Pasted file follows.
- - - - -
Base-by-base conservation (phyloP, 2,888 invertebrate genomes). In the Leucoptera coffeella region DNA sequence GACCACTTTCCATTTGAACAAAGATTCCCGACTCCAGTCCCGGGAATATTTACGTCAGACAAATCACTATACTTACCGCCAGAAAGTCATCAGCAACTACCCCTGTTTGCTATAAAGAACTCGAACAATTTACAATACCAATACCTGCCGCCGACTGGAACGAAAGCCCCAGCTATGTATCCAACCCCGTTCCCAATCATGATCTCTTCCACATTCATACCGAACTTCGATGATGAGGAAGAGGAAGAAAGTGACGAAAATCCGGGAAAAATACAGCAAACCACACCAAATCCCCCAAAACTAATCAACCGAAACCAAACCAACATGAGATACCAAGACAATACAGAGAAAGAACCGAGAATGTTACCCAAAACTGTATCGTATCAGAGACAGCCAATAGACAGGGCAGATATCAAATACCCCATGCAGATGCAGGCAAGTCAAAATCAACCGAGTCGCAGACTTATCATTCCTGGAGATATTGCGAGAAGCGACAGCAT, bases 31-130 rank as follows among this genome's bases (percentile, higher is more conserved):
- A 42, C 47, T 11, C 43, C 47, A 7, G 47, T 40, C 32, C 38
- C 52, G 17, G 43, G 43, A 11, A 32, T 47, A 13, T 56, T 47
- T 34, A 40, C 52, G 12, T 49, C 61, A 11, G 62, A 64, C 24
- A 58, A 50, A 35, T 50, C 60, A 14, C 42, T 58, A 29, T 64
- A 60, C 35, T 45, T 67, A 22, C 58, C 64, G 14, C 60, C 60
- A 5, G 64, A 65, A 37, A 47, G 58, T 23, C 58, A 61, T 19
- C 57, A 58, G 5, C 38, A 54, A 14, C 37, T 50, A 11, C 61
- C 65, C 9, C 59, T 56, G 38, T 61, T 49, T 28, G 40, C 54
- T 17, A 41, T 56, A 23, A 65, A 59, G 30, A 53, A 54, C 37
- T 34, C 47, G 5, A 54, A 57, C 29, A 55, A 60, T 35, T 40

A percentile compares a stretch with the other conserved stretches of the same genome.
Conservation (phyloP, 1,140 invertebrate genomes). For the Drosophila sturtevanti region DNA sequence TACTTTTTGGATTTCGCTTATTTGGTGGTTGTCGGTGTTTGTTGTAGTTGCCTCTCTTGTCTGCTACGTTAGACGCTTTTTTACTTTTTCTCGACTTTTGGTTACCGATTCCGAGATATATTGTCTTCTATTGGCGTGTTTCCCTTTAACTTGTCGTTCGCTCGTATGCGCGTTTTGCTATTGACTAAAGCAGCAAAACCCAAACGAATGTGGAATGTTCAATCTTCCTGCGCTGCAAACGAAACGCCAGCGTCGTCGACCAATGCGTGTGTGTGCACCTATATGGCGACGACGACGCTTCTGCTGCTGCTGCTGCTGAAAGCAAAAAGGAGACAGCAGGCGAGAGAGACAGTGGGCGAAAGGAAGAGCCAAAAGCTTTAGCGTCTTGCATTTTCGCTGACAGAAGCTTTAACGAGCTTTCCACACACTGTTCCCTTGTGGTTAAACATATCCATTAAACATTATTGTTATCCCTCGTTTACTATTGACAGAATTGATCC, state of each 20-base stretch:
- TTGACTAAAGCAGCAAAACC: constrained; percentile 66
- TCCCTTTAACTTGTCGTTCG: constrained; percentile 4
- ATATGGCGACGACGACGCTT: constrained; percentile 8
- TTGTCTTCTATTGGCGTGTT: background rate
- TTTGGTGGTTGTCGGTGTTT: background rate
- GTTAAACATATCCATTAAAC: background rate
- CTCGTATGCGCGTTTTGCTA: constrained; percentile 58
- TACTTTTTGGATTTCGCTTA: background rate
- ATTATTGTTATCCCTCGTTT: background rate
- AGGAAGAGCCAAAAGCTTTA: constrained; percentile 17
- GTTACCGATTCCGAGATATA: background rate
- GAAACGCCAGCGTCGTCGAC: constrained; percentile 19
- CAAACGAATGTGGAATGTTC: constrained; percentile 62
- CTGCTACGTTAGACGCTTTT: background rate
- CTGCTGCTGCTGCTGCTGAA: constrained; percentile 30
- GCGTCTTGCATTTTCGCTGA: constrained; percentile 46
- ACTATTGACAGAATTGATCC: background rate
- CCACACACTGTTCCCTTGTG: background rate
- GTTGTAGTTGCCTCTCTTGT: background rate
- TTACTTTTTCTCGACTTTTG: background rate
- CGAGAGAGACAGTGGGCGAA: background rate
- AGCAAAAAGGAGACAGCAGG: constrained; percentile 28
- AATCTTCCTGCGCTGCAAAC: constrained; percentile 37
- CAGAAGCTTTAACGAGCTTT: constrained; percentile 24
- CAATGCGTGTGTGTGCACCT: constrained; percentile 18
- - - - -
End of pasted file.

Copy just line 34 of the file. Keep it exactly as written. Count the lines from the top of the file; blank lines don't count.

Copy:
- CGAGAGAGACAGTGGGCGAA: background rate